Evolutionary considerations suggest that the body has been optimized to perform at a high level in the food-deprived state when fatty acids and their ketone metabolites are a major fuel source for muscle cells. Because controlled food deprivation in laboratory animals and intermittent energy restriction in humans is a potent physiologic stimulus for ketosis, we designed a study to determine the impact of intermittent food deprivation during endurance training on performance and to elucidate the underlying cellular and molecular mechanisms. Male mice were randomly assigned to either ad libitum feeding or alternate-day food deprivation (ADF) groups, and half of the mice in each diet group were trained daily on a treadmill for 1 mo. A run to exhaustion endurance test performed at the end of the training period revealed superior performance in the mice maintained on ADF during training compared to mice fed ad libitum during training. Maximal O2 consumption was increased similarly by treadmill training in mice on ADF or ad libitum diets, whereas respiratory exchange ratio was reduced in ADF mice on food-deprivation days and during running. Analyses of gene expression in liver and soleus tissues, and metabolomics analysis of blood suggest that the metabolic switch invoked by ADF and potentiated by exercise strongly modulates molecular pathways involved in mitochondrial biogenesis, metabolism, and cellular plasticity. Our findings demonstrate that ADF engages metabolic and cellular signaling pathways that result in increased metabolic efficiency and endurance capacity.-Marosi, K., Moehl, K., Navas-Enamorado, I., Mitchell, S. J., Zhang, Y., Lehrmann, E., Aon, M. A., Cortassa, S., Becker, K. G., Mattson, M. P. Metabolic and molecular framework for the enhancement of endurance by intermittent food deprivation.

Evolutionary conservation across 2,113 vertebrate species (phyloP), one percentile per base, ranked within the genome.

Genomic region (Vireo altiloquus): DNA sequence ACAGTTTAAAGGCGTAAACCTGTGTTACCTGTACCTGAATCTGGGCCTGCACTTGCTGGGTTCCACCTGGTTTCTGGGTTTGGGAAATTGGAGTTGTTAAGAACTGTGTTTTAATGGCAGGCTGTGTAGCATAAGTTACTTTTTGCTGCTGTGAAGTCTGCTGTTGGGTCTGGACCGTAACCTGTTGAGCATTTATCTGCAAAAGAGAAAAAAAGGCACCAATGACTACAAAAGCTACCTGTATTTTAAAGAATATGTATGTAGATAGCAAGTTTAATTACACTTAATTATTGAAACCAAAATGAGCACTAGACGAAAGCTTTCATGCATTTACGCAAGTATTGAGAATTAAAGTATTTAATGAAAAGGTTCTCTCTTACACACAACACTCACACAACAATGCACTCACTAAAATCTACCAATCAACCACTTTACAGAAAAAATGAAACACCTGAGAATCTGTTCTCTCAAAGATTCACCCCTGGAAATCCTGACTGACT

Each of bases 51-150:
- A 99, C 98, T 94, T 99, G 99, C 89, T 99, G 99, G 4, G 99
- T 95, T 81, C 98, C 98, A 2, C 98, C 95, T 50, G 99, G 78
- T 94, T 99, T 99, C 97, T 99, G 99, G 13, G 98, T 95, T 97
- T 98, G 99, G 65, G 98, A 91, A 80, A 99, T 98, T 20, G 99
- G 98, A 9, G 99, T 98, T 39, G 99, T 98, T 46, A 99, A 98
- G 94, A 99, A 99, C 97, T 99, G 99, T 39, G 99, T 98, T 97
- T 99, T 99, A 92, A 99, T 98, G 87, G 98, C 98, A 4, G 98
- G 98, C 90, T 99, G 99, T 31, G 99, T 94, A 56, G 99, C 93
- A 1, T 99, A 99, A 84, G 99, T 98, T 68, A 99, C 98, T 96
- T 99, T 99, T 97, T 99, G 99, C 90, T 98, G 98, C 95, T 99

Keywords: exercise; intermittent fasting; ketone; mitochondrial biogenesis; muscle.